Daniele Lantagne has spent more than a decade fighting against a long list of waterborne killers worldwide. Some notorious stand-outs on that list include cholera, E. coli and salmonella, among the bacteria, the schistosomas behind schistosomiasis – snail fever – the protozoan parasite giardia and viruses such as rotavirus, polio and hepatitis A and E (MedicalEcology.org has a vivid description of the microbial killers).
We often cite the World Health Organization’s statistic (and it bears citing again) that these pathogens and others take as many as two million lives in developing countries every year, most of them children under the age of five. Lantagne works to treat water on large scales in entire communities and to teach others how to do that work and save people’s lives.
In 2010, while completing her doctorate at the London School of Hygiene and Tropical Medicine, Lantagne was a felllow in sustainability science at Harvard’s Kennedy School of Government and directed programs in water treatment in developing countries with Innovations for Poverty Action. From 2003 to 2010 she worked as an expert on household water treatment in developing countries for the US Centers for Disease Control and Prevention. Before that, she advised MIT students in projects treating water in Haiti.
She is now an assistant professor of civil and environmental engineering at Tufts University and sits on the board of directors at Potters for Peace, the ceramic filter maker in Central America and other regions worldwide, and at Spring Health, which sets up chlorine-treated water kiosks in Indian communities. We asked her five questions.
E4C: When forced to choose, is it better to treat water well for a few people or not so well for a lot of people?
DL: This is a really tough ethical question, and one that is not possible to answer in a generalized manner, as this will depend on the context. In every context, water should be treated to remove the organisms that cause disease. For example, in a cholera outbreak, the addition of chlorine alone will easily inactivate the cholera organism in water, so very simple treatment is effective. In a situation where both protozoa and viruses are causing diarrheal disease in children, you may need combined filtration and disinfection treatment. To answer this question for each context, you would need to assess the local disease burden.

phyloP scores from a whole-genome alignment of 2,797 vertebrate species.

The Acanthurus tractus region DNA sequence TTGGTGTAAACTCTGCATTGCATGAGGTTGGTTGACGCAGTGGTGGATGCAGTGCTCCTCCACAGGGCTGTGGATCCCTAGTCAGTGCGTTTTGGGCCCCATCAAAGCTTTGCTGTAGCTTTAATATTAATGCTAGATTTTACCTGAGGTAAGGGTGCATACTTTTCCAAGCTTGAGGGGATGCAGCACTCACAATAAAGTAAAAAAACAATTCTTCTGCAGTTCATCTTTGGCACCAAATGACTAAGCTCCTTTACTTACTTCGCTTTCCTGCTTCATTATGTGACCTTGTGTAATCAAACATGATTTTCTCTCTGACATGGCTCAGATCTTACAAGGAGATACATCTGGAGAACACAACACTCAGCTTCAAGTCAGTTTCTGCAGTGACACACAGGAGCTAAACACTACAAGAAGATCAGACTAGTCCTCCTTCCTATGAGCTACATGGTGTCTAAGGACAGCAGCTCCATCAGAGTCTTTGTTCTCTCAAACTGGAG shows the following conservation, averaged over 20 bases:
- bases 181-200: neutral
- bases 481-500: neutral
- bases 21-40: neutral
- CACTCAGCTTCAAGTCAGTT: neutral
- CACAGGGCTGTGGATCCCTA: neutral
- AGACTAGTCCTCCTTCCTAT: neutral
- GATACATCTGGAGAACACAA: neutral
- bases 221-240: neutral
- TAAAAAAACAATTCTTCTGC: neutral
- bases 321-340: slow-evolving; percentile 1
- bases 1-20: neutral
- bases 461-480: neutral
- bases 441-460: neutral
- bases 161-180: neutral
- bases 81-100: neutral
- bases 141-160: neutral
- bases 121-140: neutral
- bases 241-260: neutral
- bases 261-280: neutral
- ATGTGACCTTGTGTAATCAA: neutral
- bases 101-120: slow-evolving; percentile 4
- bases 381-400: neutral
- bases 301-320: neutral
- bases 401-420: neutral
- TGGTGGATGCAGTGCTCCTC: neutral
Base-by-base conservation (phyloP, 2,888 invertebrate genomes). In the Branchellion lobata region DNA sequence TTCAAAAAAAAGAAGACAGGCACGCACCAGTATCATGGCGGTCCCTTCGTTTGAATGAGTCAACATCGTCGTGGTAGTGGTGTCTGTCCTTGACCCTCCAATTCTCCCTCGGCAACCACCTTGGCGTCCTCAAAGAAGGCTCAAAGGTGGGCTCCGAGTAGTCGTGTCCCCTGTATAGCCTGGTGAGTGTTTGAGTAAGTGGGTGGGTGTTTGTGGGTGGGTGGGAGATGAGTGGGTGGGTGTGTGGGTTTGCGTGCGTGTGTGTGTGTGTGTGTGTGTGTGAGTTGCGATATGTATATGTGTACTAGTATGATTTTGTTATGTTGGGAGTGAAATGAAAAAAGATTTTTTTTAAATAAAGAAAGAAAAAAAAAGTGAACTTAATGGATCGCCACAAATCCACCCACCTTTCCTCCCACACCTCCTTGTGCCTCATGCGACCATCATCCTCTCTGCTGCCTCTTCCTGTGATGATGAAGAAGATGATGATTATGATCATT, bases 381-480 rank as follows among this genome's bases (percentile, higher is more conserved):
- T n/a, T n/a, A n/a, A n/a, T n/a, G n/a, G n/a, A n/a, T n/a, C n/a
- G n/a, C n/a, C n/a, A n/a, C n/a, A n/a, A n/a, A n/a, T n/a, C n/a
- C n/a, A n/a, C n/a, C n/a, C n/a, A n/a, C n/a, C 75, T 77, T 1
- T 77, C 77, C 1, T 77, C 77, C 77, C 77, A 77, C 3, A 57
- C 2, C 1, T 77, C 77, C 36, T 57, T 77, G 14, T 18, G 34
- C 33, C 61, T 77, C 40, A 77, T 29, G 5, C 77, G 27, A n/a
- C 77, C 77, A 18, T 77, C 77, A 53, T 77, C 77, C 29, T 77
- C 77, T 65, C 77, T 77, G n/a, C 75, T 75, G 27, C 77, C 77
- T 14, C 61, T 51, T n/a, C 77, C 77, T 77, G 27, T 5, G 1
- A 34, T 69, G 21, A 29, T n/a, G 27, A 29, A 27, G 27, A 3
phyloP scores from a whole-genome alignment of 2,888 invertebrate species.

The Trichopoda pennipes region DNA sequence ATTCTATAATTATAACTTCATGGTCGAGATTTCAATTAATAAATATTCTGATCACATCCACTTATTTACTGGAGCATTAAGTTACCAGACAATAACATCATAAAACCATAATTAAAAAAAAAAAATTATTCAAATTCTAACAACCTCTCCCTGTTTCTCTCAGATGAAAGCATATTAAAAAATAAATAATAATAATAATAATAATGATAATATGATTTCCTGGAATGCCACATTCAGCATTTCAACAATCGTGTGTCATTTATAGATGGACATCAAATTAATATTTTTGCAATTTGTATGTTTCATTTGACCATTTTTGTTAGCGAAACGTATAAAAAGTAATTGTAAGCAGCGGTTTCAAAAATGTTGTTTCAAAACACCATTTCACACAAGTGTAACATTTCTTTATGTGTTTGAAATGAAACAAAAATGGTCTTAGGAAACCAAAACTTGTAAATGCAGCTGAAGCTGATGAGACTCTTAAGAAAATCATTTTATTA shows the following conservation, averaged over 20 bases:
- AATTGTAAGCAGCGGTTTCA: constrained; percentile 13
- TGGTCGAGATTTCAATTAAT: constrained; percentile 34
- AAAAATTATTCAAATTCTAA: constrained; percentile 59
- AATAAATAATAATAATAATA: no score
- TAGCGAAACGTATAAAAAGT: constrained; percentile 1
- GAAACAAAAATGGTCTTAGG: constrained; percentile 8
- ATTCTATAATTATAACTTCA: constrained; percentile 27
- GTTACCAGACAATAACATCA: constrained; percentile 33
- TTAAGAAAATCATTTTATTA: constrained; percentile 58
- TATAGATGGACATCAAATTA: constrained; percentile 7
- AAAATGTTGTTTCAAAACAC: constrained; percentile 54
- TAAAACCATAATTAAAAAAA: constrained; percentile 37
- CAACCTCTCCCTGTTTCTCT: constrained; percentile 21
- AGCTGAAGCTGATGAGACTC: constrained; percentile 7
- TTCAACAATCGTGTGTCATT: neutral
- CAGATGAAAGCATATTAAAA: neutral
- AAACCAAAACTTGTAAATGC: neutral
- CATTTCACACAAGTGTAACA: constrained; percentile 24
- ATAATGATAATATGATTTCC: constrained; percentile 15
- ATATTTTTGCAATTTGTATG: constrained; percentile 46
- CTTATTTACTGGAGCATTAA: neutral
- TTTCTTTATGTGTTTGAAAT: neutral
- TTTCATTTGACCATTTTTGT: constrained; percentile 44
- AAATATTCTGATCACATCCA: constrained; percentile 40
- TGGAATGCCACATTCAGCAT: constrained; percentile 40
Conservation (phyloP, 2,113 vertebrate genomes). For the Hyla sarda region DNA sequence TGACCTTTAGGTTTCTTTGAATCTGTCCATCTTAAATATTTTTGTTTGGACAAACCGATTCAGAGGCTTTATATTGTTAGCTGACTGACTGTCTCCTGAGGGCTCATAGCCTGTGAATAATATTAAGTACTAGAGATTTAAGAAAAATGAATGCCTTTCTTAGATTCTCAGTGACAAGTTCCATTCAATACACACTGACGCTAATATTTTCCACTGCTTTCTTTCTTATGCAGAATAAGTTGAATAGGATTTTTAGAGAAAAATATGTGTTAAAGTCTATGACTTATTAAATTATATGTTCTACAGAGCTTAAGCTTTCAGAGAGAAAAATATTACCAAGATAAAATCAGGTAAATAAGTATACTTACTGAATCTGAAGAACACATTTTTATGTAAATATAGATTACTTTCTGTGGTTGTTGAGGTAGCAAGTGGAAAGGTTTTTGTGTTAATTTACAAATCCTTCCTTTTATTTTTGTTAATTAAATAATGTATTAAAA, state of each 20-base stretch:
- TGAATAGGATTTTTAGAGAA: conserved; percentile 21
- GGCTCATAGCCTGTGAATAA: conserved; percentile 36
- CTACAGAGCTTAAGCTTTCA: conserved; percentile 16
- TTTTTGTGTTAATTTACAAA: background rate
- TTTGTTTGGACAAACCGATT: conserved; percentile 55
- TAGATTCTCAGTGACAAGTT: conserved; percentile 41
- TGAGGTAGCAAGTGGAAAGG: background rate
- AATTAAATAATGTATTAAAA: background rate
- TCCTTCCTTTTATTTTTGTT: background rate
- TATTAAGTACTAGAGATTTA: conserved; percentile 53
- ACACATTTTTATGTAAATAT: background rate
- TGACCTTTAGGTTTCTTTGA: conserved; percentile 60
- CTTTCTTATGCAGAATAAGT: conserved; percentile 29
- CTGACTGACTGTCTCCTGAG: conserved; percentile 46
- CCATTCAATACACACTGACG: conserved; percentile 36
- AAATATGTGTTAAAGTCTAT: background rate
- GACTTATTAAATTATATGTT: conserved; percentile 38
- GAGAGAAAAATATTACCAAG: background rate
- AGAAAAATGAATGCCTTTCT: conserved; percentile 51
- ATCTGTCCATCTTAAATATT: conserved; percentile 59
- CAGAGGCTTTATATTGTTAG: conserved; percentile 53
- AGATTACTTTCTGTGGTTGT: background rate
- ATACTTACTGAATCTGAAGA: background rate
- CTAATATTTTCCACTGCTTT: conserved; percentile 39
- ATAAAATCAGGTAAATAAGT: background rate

E4C: What is one of the promising trends you see in water treatment in developing regions?
DL: The most promising trend in water treatment that I see is a de-emphasis on particular products as the solution, and more emphasis on local acceptability, programmatic implementation, and monitoring and evaluation to ensure results. This trend will help ensure that programs are appropriate for the local conditions, acceptable to the population, and sustainable.
E4C: What do you think is a dead end in water treatment in developing communities that some people in the field just won’t let die?
DL: The one repeated ‘dead end’ that I often see is the following scenario: An individual or group in the United States has a strong and real desire to help a community with water treatment.
To do this they complete three actions:
- Identify the community (such as an established sister community);
- Identify (or develop themselves) a water treatment product; and,
- Install that product in that community.
This type of implementation – which does not take into account local water quality, water treatment technology selection, the community knowledge, attitudes, and practices around water, the desire (or lack of it) of the community for water treatment, and the necessary behavior change communication – has been shown again and again to be ineffective.
E4C: What devices, complimentary technologies or programs have caught your attention? Do you have any recommendations?
DL: There are not water treatment devices in isolation that catch my attention, but instead programs that distribute water treatment devices that catch my attention. Two programs that I think are worth highlighting are the Deep Springs International Chlorine program in Haiti and the RDIC ceramic filter program in Cambodia.
Both programs have qualities that make them highly successful, including: They target people with unclean water, they provide a technically sound solution that is locally manufactured with high quality control standards, they have an established long-term program in country, they work with local staff, they have evidence-based behavior-change communication that utilizes trusted local individuals and networks, and they continually modify and improve their programs based on monitoring and evaluation results. These programs are representative of the best water treatment programs we have worldwide, and have evidence to back them up.
Another larger-scale program that is worth mentioning is the Population Services International Waterguard project, which socially markets water treatment in more than 20 countries, increases knowledge of and access to water treatment products, and increases both the use of water treatment and the availability of water treatment products nationally for emergencies and other programs to use.
E4C: Could you make a short list of elements that makes a water treatment program effective?
DL: The most successful programs use an effective water treatment technology that is appropriate for the local water quality and cultural context that is distributed in a cost-effective and sustainable manner.